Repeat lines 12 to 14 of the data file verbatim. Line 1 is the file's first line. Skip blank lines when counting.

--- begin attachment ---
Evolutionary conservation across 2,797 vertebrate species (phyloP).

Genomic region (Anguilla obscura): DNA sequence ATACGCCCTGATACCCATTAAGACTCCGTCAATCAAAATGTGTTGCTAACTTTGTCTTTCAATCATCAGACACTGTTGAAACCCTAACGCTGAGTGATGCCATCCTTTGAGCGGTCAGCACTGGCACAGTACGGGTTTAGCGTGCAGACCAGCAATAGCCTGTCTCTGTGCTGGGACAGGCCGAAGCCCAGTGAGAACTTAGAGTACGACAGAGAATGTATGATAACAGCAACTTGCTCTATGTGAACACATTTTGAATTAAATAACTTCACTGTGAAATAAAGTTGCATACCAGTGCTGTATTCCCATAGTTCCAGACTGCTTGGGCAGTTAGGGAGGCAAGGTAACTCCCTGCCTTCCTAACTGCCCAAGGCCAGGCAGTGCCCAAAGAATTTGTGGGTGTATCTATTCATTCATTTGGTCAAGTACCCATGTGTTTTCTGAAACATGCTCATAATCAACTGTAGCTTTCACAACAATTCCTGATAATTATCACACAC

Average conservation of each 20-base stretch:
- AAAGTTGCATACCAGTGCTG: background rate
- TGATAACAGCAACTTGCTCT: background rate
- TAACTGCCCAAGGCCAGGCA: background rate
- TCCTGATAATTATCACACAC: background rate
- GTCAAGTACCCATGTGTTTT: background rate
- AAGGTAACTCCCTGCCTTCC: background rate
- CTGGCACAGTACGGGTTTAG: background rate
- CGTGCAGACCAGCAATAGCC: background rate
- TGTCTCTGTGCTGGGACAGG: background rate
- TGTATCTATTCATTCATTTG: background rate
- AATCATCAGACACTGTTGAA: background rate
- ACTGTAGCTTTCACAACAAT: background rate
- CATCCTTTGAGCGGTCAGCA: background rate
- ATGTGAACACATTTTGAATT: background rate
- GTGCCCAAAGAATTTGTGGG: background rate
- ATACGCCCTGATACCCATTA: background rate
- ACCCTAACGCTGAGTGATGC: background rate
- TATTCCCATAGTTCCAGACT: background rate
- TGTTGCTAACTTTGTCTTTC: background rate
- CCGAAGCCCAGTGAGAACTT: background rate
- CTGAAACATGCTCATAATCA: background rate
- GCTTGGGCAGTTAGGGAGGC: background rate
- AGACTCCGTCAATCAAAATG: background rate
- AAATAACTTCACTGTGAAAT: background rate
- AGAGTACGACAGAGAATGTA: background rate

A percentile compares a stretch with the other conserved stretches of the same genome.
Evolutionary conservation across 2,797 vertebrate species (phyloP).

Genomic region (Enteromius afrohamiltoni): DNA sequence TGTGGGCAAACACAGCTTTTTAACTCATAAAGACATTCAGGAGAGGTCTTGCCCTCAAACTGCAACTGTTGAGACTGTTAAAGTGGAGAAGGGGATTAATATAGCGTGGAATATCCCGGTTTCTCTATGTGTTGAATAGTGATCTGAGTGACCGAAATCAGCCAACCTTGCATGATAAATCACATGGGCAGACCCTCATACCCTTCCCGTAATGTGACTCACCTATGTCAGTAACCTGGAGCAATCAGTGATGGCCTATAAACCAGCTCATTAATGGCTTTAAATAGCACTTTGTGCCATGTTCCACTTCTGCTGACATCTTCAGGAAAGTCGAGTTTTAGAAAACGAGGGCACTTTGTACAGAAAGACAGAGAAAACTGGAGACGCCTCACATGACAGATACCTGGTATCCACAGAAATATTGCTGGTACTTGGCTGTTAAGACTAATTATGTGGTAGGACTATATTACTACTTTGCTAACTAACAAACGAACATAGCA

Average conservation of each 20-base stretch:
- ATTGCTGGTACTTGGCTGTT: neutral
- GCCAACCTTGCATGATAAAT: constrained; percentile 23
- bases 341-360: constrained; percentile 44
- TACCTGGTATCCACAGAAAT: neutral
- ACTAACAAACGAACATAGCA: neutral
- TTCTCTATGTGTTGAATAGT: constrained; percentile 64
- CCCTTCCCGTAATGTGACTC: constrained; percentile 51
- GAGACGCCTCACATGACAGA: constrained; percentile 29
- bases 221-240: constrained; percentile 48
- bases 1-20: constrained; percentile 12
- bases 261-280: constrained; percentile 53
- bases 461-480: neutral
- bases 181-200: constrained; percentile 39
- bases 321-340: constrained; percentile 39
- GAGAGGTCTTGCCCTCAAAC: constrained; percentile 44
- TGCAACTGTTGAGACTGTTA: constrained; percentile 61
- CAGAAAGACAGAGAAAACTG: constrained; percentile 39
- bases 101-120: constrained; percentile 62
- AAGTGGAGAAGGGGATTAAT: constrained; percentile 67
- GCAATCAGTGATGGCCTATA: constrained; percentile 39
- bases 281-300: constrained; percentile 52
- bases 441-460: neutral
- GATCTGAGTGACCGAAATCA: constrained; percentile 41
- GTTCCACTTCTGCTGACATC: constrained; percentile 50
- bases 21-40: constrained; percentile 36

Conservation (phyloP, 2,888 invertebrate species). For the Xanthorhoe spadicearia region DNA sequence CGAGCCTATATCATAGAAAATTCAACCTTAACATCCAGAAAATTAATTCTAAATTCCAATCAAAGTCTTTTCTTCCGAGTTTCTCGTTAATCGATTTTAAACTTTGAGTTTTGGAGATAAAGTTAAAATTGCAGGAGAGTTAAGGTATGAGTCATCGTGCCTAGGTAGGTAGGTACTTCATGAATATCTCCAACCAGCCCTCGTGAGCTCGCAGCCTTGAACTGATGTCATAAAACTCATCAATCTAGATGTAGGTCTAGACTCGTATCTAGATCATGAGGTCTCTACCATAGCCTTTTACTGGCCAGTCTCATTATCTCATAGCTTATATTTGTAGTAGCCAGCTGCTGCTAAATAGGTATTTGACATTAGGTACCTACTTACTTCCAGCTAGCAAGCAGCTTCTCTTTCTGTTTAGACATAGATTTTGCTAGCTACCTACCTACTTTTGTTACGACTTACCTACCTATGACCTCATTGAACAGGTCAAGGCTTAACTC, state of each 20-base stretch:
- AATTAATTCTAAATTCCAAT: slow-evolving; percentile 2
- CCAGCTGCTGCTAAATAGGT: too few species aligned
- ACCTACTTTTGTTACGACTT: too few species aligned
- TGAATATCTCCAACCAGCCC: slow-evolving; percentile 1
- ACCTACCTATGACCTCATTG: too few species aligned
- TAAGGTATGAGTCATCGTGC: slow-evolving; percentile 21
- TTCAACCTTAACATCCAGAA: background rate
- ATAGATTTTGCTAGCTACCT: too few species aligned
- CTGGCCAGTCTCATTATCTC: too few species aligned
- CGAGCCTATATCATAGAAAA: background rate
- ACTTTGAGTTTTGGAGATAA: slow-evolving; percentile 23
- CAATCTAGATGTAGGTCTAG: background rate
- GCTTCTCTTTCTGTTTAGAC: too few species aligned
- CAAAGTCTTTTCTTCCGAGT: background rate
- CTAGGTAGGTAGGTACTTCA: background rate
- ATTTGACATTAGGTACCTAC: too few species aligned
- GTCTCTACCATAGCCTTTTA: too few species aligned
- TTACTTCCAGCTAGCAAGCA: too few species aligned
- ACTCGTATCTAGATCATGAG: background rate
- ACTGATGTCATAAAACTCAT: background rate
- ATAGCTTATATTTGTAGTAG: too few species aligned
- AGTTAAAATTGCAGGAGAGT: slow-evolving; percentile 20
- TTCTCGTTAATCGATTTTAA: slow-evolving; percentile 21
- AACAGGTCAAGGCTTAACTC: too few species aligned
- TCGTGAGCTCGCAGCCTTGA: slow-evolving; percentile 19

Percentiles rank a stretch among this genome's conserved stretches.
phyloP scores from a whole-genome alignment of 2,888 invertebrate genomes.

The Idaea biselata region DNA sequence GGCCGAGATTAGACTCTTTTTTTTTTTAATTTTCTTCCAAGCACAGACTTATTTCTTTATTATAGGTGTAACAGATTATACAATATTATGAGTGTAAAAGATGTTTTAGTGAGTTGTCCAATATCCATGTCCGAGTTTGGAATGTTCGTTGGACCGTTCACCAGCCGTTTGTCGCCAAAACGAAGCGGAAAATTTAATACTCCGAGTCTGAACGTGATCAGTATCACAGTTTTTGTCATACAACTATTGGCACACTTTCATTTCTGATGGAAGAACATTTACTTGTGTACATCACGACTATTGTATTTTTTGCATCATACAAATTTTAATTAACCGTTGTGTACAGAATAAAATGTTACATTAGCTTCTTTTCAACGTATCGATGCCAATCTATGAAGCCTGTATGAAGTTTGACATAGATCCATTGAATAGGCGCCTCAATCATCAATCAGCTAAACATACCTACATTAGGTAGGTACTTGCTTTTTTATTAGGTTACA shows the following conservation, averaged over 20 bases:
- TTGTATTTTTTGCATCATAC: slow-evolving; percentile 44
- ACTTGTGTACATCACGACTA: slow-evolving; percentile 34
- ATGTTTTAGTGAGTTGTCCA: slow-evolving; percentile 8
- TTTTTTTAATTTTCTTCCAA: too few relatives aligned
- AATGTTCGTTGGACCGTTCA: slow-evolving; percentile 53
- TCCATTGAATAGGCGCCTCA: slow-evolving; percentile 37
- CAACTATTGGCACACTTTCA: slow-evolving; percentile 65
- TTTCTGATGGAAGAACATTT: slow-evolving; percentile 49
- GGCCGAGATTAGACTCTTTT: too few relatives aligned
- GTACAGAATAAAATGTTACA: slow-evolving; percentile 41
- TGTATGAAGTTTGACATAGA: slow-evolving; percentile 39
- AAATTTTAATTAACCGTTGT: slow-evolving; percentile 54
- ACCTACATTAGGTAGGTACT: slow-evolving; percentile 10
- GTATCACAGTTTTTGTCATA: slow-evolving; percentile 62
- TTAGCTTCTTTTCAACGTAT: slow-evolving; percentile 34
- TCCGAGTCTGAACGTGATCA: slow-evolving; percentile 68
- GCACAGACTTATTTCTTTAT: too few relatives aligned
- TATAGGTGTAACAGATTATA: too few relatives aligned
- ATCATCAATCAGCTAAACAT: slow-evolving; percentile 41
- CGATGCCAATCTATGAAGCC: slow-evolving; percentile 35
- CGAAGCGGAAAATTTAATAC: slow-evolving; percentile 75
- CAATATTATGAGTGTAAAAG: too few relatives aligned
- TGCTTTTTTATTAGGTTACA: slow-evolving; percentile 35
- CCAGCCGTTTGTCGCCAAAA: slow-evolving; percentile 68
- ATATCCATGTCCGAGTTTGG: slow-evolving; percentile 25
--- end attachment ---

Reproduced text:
- TGTCTCTGTGCTGGGACAGG: background rate
- TGTATCTATTCATTCATTTG: background rate
- AATCATCAGACACTGTTGAA: background rate